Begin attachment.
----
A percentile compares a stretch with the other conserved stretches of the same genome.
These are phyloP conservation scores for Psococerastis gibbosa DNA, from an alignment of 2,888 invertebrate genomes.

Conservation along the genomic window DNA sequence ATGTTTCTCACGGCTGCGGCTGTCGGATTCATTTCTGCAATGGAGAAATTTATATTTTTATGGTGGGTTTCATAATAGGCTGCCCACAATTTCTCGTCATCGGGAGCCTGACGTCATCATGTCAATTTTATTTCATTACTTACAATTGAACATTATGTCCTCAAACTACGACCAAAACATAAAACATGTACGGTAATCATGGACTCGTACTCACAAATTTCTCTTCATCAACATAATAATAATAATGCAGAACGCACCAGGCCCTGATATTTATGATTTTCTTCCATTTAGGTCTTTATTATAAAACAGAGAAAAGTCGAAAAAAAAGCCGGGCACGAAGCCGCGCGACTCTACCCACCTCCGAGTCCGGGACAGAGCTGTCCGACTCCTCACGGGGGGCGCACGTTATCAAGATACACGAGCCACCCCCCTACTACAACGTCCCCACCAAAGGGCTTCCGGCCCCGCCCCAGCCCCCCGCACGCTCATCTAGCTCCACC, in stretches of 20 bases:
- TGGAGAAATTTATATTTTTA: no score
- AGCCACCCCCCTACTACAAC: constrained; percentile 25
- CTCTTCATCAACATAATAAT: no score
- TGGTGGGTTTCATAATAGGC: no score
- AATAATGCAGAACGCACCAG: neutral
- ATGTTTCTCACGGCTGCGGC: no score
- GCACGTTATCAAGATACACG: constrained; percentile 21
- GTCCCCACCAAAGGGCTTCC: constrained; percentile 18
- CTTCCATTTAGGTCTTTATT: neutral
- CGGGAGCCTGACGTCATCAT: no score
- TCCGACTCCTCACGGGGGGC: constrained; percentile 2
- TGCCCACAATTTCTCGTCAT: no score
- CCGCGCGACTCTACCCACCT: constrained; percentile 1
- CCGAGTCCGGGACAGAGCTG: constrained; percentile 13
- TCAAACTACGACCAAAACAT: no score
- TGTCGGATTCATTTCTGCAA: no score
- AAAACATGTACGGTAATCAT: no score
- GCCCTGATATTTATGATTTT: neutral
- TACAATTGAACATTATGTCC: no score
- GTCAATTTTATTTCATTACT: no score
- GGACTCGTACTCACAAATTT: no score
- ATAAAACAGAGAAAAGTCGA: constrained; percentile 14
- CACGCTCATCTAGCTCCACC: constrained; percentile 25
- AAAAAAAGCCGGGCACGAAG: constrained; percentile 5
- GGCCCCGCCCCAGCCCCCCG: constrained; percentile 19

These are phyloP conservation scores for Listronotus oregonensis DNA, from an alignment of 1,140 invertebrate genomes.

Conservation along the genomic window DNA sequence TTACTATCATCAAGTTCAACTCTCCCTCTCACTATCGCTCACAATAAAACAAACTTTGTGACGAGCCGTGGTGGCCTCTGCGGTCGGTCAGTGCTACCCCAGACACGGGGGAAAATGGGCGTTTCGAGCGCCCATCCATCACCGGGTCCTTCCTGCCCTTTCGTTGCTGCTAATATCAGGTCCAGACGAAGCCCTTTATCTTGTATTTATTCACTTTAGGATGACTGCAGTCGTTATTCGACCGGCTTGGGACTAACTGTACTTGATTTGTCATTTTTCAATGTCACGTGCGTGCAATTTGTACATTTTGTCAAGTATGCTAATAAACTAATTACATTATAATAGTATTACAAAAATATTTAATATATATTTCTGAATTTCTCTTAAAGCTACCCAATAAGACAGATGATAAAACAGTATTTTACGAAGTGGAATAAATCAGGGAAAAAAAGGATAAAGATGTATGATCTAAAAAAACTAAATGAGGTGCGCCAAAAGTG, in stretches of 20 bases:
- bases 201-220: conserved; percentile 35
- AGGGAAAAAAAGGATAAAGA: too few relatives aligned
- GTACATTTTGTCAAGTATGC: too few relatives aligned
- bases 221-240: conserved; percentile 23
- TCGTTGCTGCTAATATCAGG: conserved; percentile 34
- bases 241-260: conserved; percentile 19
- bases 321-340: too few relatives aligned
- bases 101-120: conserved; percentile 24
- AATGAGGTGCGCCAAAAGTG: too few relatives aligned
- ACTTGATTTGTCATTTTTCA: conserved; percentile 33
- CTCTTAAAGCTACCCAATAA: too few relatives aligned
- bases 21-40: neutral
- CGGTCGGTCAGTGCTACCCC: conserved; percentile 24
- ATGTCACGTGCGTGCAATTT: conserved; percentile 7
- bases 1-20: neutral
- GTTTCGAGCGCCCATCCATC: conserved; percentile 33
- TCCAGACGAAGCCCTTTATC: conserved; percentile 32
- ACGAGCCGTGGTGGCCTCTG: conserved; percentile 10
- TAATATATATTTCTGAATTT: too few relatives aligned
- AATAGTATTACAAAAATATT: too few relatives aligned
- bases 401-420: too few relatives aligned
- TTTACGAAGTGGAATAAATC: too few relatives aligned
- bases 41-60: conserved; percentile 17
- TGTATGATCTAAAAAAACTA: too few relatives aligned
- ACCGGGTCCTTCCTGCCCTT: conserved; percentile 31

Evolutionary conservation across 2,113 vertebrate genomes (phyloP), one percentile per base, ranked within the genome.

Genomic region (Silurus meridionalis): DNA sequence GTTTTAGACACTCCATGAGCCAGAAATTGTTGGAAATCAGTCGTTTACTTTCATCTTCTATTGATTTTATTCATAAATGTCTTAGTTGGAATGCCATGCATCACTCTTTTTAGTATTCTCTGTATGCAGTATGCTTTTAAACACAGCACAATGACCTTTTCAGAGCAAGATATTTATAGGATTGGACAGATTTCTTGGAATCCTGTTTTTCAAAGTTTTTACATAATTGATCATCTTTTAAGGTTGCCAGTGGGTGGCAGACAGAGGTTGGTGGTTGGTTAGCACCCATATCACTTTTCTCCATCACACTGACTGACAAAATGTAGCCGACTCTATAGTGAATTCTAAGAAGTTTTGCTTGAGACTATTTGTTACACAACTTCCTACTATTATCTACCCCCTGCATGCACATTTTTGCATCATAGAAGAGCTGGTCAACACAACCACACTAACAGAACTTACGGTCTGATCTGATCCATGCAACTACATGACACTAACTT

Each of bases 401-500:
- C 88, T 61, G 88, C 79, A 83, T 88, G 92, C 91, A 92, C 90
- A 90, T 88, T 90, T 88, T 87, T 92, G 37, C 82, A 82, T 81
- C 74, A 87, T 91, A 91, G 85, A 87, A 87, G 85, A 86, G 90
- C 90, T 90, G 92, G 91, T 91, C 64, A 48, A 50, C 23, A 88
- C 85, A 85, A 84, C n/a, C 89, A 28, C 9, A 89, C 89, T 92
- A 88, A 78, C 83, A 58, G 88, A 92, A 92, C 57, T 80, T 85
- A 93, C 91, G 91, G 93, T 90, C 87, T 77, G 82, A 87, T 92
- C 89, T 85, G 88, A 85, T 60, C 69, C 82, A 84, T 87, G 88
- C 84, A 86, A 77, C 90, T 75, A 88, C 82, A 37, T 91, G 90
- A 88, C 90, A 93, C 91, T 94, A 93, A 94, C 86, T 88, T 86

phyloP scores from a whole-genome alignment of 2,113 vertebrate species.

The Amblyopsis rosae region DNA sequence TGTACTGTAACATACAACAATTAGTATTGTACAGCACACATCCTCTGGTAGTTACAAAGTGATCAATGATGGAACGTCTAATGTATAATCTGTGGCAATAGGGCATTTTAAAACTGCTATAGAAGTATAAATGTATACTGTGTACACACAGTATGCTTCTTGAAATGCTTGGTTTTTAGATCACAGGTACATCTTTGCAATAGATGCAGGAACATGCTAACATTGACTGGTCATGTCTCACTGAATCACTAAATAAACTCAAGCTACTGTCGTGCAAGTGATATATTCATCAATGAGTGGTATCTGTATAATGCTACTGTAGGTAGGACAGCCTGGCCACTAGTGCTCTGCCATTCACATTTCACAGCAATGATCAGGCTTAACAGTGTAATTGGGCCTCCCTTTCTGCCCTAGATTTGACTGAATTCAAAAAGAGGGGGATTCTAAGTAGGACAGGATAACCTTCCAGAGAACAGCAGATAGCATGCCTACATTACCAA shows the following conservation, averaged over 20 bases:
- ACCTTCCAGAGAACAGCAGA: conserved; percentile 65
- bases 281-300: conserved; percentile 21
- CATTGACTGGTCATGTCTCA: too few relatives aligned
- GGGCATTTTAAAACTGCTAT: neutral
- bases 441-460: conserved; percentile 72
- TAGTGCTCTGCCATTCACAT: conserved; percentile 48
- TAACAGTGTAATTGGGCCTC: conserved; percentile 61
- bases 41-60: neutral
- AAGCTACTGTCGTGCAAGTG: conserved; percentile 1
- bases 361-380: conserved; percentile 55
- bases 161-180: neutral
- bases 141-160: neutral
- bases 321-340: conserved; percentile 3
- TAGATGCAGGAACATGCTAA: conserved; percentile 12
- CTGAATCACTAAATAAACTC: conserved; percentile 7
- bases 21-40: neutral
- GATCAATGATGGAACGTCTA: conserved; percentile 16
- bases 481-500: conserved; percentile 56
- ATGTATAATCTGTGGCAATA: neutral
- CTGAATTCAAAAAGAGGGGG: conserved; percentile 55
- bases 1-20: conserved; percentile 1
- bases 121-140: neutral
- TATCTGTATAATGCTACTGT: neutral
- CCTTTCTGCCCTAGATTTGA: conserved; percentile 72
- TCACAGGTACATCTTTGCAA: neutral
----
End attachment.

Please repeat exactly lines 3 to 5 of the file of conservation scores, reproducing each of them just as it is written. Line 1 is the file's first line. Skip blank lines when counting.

Conservation along the genomic window DNA sequence ATGTTTCTCACGGCTGCGGCTGTCGGATTCATTTCTGCAATGGAGAAATTTATATTTTTATGGTGGGTTTCATAATAGGCTGCCCACAATTTCTCGTCATCGGGAGCCTGACGTCATCATGTCAATTTTATTTCATTACTTACAATTGAACATTATGTCCTCAAACTACGACCAAAACATAAAACATGTACGGTAATCATGGACTCGTACTCACAAATTTCTCTTCATCAACATAATAATAATAATGCAGAACGCACCAGGCCCTGATATTTATGATTTTCTTCCATTTAGGTCTTTATTATAAAACAGAGAAAAGTCGAAAAAAAAGCCGGGCACGAAGCCGCGCGACTCTACCCACCTCCGAGTCCGGGACAGAGCTGTCCGACTCCTCACGGGGGGCGCACGTTATCAAGATACACGAGCCACCCCCCTACTACAACGTCCCCACCAAAGGGCTTCCGGCCCCGCCCCAGCCCCCCGCACGCTCATCTAGCTCCACC, in stretches of 20 bases:
- TGGAGAAATTTATATTTTTA: no score
- AGCCACCCCCCTACTACAAC: constrained; percentile 25